Troops sealed off villages in Saada province near the border with Saudi Arabia on the lookout for followers of anti-government cleric Shaikh Husain Badr al-din al-Huthi, who was killed by Yemeni armed forces last year.
Twenty-three fighters and 10 members of the army and security forces have been killed since the violence erupted early on Monday, tribal sources say, adding that another 51 fighters have been detained by the authorities.
There was no official confirmation of the casualties or the arrests.
Early on Tuesday, shots and artillery could be heard from the northwestern mountains where soldiers backed by tanks and armoured vehicles cordoned off villages and raided houses.
Fighters were suspected to be holed up in the mountains.
The clashes were the most serious confrontations between security forces and al-Huthi followers since his death in 2004.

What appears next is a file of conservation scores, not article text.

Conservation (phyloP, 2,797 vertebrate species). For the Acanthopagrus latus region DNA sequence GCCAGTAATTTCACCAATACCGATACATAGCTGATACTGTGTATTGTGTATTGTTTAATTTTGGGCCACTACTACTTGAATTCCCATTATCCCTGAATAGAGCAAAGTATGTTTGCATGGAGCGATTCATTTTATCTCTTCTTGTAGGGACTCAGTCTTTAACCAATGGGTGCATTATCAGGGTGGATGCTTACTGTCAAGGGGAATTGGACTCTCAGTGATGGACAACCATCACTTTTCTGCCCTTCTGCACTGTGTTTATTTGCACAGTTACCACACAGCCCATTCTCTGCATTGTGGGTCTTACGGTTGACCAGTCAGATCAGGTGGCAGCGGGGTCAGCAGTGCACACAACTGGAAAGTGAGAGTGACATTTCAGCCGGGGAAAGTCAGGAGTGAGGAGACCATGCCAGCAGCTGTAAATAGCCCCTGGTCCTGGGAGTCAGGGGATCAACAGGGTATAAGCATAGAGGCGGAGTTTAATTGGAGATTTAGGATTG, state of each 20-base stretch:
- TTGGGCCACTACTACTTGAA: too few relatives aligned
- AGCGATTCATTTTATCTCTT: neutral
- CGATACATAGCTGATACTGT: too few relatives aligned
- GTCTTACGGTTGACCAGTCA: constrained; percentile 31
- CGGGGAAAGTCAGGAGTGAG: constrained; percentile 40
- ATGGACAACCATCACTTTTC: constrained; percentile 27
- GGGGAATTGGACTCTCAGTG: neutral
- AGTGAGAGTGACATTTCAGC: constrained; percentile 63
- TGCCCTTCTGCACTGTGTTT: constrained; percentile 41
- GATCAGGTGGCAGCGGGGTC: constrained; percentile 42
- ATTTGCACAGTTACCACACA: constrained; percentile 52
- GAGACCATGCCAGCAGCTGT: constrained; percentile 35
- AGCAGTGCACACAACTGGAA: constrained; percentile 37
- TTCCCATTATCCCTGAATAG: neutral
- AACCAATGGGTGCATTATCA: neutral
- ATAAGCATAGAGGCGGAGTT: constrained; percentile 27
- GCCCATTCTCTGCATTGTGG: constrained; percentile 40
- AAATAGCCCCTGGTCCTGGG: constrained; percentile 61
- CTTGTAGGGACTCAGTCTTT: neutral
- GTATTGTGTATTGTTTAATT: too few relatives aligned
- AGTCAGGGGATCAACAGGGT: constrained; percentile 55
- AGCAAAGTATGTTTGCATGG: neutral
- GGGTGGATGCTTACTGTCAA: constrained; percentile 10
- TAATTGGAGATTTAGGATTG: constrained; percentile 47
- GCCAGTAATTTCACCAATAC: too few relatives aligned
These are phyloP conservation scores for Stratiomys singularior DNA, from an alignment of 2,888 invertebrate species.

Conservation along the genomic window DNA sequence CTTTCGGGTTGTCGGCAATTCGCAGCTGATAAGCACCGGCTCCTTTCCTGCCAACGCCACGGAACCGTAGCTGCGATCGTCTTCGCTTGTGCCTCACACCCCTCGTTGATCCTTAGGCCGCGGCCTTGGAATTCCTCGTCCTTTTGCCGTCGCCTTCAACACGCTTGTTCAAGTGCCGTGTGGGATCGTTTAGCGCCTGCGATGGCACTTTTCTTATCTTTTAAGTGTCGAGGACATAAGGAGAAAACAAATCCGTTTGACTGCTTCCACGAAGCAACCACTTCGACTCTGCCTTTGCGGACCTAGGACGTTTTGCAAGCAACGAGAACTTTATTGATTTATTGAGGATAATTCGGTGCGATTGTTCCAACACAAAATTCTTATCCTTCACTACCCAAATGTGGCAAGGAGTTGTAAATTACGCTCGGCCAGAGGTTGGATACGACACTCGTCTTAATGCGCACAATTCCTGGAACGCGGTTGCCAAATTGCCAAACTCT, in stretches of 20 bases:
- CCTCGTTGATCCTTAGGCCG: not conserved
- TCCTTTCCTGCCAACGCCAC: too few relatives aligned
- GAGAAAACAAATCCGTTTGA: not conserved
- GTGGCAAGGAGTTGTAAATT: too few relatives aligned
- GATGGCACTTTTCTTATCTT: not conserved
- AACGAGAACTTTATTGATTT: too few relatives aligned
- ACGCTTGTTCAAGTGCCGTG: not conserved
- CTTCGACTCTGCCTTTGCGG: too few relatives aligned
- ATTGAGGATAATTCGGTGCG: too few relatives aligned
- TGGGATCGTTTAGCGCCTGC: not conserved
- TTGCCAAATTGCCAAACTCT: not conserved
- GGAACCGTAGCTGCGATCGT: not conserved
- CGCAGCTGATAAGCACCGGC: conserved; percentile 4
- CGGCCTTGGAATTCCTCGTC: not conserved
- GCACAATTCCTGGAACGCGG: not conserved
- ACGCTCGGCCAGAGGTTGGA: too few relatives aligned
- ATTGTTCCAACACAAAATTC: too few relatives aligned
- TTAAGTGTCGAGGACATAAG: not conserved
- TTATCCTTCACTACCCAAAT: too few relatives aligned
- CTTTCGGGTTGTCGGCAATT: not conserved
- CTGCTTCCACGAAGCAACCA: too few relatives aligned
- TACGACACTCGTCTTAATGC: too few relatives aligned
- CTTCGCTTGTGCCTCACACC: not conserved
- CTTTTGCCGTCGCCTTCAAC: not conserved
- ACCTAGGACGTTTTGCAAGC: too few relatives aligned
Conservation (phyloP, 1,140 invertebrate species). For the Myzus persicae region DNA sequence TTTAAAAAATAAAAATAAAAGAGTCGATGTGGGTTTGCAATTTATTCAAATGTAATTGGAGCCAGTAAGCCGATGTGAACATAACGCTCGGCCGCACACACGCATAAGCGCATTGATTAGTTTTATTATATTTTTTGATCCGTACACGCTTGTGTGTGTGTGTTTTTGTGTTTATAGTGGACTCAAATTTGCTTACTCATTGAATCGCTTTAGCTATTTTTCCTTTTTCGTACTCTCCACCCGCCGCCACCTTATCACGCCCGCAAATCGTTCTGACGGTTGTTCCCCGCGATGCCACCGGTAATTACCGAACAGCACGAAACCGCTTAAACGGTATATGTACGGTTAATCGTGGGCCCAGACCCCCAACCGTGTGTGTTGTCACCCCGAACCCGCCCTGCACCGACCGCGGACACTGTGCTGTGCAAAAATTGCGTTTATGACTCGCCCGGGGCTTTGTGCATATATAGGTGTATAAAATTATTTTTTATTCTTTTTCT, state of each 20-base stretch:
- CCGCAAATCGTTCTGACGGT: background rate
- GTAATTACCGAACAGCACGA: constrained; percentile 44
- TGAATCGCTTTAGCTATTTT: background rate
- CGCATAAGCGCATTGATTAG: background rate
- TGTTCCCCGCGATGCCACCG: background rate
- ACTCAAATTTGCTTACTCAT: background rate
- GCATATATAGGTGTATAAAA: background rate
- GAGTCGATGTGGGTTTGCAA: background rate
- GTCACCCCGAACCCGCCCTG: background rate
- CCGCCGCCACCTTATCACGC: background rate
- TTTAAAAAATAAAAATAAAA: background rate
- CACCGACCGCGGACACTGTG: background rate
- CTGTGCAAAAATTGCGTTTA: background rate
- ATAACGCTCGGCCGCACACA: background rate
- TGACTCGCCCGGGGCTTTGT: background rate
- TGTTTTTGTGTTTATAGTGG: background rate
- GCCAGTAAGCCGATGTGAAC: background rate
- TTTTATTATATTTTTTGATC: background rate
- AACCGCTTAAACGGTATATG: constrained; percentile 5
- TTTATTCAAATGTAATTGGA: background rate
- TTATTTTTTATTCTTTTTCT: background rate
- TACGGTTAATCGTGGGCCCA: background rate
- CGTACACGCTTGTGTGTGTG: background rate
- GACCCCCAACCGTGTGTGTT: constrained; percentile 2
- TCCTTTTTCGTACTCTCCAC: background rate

Yemeni security forces said the renewed clashes were led by the preacher's father, Badr al-Din al-Huthi, after he "launched treacherous and cowardly attacks" on several security outposts in the province.
But tribal sources said the violence was sparked by an attempt by security forces to strip al-Huthi's followers of their heavy weapons. The authorities accused al-Huthi of seeking to foment sectarian strife, but he had said he was targeted because of his anti-US stance.